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(photo credit: Courtesy)
NEW YORK – American Jews like the way the Obama and Netanyahu governments are handling US-Israel relations, according to a new survey that also found US Jewry split on President Barack Obama’s strategy vis-a-vis Iran.
The 2010 Annual Survey of American Jewish Opinion, commissioned by the American Jewish Committee, found that 47 percent approve of Obama’s strategy, while 42% disapprove and 11% are unsure.
Released on Friday, ahead of Obama’s nuclear summit in Washington, the survey found that a majority of American Jews have little faith that the Iranian regime would abandon its nuclear program; 68% of those surveyed said there is “little” or “no” chance that sanctions and diplomacy will curb the Islamic Republic’s nuclear program. A slim majority – 53% – would support American military action against Iran, while 63% would support Israeli military action.
Overall, those surveyed gave the president a 57% approval rating on a range of issues, including health care, the economy and homeland security. In 2008, candidate Obama garnered 78% of the Jewish vote.
The survey of 800 respondents reached by telephone between March 2 and March 23 followed a period of tense diplomacy between the US and Israel, including an announcement, during Vice President Joe Biden’s trip to Israel, of new Jewish housing units in east Jerusalem.
But the gaffe did not seem to affect optimism among American Jews regarding lasting peace in Israel. Asked to describe how they feel now about prospects for peace, compared to their feelings last year, 72% said their feelings are the same as one year ago. Six percent are more optimistic, and 22% are less optimistic.
Sixty-three percent characterized US-Israel relations as “somewhat positive,” while 10% said they were “very positive.”
Fifty-five percent of respondents approved of the Obama administration’s handling of US-Israel relations, compared to 54% who approved last year. Some 57% of respondents approved of Prime Minister Binyamin Netanyahu’s handling of the relationship, and 30% disapproved.
On a main point of contention between the two governments – the future of Israeli settlements – 8% of American Jews surveyed said “all” and 56% said “some” settlements should be dismantled as part of an agreement with the Palestinians. Thirty-four percent said none should be removed.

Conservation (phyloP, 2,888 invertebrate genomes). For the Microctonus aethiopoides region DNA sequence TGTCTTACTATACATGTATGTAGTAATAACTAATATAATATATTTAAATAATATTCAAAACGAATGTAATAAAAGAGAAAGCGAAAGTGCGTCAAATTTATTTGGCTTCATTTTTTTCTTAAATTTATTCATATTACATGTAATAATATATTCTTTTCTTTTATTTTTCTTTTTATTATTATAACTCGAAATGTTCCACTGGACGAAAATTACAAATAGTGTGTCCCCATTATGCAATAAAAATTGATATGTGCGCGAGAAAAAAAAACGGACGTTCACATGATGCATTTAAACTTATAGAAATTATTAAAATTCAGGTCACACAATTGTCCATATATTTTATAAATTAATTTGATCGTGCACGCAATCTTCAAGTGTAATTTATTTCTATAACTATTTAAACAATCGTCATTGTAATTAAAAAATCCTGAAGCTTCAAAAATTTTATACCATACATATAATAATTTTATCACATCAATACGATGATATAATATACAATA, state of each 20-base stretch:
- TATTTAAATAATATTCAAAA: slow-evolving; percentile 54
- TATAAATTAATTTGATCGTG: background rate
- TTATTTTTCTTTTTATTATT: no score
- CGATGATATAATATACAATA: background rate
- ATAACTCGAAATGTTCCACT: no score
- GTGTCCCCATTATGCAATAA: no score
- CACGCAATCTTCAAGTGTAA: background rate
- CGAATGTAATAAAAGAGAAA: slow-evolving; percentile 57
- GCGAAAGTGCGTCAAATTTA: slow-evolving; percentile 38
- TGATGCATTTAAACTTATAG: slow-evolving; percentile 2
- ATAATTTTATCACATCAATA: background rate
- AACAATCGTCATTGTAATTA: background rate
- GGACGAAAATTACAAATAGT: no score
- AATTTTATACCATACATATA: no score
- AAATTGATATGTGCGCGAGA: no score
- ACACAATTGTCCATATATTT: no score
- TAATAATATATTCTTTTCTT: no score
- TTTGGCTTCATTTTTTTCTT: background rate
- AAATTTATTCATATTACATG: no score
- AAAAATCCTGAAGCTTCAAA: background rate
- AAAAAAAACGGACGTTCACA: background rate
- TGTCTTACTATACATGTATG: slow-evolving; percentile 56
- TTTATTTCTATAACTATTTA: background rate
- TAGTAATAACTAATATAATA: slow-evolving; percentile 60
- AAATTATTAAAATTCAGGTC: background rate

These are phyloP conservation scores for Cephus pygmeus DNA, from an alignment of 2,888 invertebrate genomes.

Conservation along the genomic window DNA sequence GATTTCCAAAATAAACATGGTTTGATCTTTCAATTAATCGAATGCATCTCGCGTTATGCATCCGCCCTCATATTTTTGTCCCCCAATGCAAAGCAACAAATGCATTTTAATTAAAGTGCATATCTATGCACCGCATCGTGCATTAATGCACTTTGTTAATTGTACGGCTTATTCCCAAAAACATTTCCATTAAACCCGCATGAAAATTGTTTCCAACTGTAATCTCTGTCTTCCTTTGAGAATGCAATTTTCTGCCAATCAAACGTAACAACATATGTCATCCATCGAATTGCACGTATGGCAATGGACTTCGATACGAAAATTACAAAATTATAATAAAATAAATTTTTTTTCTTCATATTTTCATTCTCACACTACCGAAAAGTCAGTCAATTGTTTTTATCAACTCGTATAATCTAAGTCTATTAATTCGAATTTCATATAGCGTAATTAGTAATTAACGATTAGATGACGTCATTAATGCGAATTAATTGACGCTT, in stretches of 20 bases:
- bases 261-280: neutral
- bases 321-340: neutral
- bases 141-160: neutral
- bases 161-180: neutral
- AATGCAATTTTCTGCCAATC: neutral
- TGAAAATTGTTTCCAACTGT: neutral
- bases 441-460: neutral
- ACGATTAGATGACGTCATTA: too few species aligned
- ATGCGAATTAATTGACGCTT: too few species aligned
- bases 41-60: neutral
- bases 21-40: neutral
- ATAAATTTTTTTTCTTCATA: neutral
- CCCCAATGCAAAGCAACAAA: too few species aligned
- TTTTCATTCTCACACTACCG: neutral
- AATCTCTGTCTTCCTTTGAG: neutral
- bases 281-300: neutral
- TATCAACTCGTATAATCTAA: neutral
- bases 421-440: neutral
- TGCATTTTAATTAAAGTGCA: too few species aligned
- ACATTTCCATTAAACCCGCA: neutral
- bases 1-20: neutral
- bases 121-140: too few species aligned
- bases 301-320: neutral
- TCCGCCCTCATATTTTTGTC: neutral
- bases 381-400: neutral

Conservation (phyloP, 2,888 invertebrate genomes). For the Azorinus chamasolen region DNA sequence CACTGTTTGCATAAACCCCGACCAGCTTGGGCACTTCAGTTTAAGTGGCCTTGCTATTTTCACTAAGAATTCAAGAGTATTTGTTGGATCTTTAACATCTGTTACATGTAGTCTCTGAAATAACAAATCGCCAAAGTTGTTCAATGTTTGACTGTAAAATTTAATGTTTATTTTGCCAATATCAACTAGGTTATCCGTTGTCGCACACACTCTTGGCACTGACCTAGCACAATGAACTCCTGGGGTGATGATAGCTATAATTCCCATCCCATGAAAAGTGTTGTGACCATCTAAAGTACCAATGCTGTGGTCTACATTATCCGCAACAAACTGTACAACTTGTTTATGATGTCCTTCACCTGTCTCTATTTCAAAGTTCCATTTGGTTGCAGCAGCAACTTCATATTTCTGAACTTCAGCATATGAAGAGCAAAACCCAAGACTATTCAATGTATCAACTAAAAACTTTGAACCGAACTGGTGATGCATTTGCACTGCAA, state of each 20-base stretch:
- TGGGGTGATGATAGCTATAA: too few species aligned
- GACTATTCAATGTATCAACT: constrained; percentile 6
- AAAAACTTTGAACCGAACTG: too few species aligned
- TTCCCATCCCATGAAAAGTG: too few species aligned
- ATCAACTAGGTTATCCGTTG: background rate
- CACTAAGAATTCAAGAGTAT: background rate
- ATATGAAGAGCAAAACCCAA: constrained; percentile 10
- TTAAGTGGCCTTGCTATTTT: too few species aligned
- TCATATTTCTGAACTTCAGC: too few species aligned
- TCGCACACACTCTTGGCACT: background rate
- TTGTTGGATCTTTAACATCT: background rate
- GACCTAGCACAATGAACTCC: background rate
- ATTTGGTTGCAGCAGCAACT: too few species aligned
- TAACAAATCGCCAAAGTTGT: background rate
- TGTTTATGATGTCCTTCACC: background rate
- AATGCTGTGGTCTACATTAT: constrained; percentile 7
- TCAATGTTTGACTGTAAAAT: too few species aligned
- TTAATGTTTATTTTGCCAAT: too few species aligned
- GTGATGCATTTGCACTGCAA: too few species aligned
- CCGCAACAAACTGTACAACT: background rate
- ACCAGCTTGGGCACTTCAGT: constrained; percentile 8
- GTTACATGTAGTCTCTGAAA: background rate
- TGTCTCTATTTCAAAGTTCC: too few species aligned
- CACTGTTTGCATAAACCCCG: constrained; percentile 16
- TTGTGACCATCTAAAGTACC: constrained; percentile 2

The survey clearly depicted a strong bond with Israel felt by American Jews. Thirty percent of respondents said they feel “very close,” while 44% said they feel “fairly close.”
Orthodox Jews expressed stronger levels of identification, with 77% saying they were “very close” to Israel. Younger Jews also eclipsed older counterparts in this regard: 40% of Jews under 40 feel “very close” to Israel, compared to 24% of Jews between 40 and 59.
When it came to the peace process, the survey found the vast majority of American Jews, 94%, want the Palestinians to recognize Israel as a Jewish state in any agreement; 61% support an undivided Jerusalem as Israel’s capital.
Respondents were split regarding a Palestinian state – 48% favor one
and 45 oppose this – but 80% said Israel cannot make peace with a
Hamas-led government. The survey showed deep suspicion of Arab
intentions, with 75% saying the goal of Arabs is the destruction of
The concern extended to anti-Semitism in the Muslim world and beyond. A
full 98% said anti-Semitism is a problem in the Muslim world, including
87% who said it was a “very serious” problem. Ninety-five percent said
it was a problem in Europe; 91% said it was a problem in the US,
including 25% who said it was a “very serious” problem and 66% who said
it was “somewhat of a problem.”
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